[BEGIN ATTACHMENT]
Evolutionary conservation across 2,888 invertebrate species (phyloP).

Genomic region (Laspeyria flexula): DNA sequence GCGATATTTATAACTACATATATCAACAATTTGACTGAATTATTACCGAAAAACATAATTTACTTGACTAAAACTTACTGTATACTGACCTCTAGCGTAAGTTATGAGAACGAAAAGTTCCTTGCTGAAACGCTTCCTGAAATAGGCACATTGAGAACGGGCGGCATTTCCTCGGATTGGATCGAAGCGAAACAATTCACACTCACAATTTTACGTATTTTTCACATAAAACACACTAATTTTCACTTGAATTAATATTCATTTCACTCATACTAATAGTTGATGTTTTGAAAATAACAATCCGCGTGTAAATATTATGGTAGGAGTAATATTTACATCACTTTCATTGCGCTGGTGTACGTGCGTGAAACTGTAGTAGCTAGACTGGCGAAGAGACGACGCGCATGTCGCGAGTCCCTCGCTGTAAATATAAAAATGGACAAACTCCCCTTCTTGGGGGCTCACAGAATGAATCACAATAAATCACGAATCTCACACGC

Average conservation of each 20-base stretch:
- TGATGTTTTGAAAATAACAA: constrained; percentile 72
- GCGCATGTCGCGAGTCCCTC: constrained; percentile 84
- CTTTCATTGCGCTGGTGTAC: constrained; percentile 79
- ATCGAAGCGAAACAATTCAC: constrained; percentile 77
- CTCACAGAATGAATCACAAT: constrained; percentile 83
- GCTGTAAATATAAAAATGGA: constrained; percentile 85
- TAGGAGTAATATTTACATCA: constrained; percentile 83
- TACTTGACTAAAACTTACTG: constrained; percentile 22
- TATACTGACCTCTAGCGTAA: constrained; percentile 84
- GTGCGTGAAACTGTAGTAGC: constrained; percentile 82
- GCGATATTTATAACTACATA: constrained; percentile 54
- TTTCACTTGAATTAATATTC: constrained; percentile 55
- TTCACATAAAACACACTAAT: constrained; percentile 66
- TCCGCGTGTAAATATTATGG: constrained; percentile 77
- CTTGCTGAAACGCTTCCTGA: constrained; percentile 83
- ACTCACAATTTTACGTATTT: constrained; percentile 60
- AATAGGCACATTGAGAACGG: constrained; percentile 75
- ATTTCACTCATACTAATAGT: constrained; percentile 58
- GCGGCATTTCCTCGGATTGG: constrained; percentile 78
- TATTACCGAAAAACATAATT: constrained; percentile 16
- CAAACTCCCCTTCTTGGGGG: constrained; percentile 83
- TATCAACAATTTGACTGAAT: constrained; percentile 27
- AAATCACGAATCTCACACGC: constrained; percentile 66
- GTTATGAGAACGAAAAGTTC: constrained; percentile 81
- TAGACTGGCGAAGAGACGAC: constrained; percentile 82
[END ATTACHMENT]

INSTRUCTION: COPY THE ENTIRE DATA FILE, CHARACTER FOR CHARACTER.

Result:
Evolutionary conservation across 2,888 invertebrate species (phyloP).

Genomic region (Laspeyria flexula): DNA sequence GCGATATTTATAACTACATATATCAACAATTTGACTGAATTATTACCGAAAAACATAATTTACTTGACTAAAACTTACTGTATACTGACCTCTAGCGTAAGTTATGAGAACGAAAAGTTCCTTGCTGAAACGCTTCCTGAAATAGGCACATTGAGAACGGGCGGCATTTCCTCGGATTGGATCGAAGCGAAACAATTCACACTCACAATTTTACGTATTTTTCACATAAAACACACTAATTTTCACTTGAATTAATATTCATTTCACTCATACTAATAGTTGATGTTTTGAAAATAACAATCCGCGTGTAAATATTATGGTAGGAGTAATATTTACATCACTTTCATTGCGCTGGTGTACGTGCGTGAAACTGTAGTAGCTAGACTGGCGAAGAGACGACGCGCATGTCGCGAGTCCCTCGCTGTAAATATAAAAATGGACAAACTCCCCTTCTTGGGGGCTCACAGAATGAATCACAATAAATCACGAATCTCACACGC

Average conservation of each 20-base stretch:
- TGATGTTTTGAAAATAACAA: constrained; percentile 72
- GCGCATGTCGCGAGTCCCTC: constrained; percentile 84
- CTTTCATTGCGCTGGTGTAC: constrained; percentile 79
- ATCGAAGCGAAACAATTCAC: constrained; percentile 77
- CTCACAGAATGAATCACAAT: constrained; percentile 83
- GCTGTAAATATAAAAATGGA: constrained; percentile 85
- TAGGAGTAATATTTACATCA: constrained; percentile 83
- TACTTGACTAAAACTTACTG: constrained; percentile 22
- TATACTGACCTCTAGCGTAA: constrained; percentile 84
- GTGCGTGAAACTGTAGTAGC: constrained; percentile 82
- GCGATATTTATAACTACATA: constrained; percentile 54
- TTTCACTTGAATTAATATTC: constrained; percentile 55
- TTCACATAAAACACACTAAT: constrained; percentile 66
- TCCGCGTGTAAATATTATGG: constrained; percentile 77
- CTTGCTGAAACGCTTCCTGA: constrained; percentile 83
- ACTCACAATTTTACGTATTT: constrained; percentile 60
- AATAGGCACATTGAGAACGG: constrained; percentile 75
- ATTTCACTCATACTAATAGT: constrained; percentile 58
- GCGGCATTTCCTCGGATTGG: constrained; percentile 78
- TATTACCGAAAAACATAATT: constrained; percentile 16
- CAAACTCCCCTTCTTGGGGG: constrained; percentile 83
- TATCAACAATTTGACTGAAT: constrained; percentile 27
- AAATCACGAATCTCACACGC: constrained; percentile 66
- GTTATGAGAACGAAAAGTTC: constrained; percentile 81
- TAGACTGGCGAAGAGACGAC: constrained; percentile 82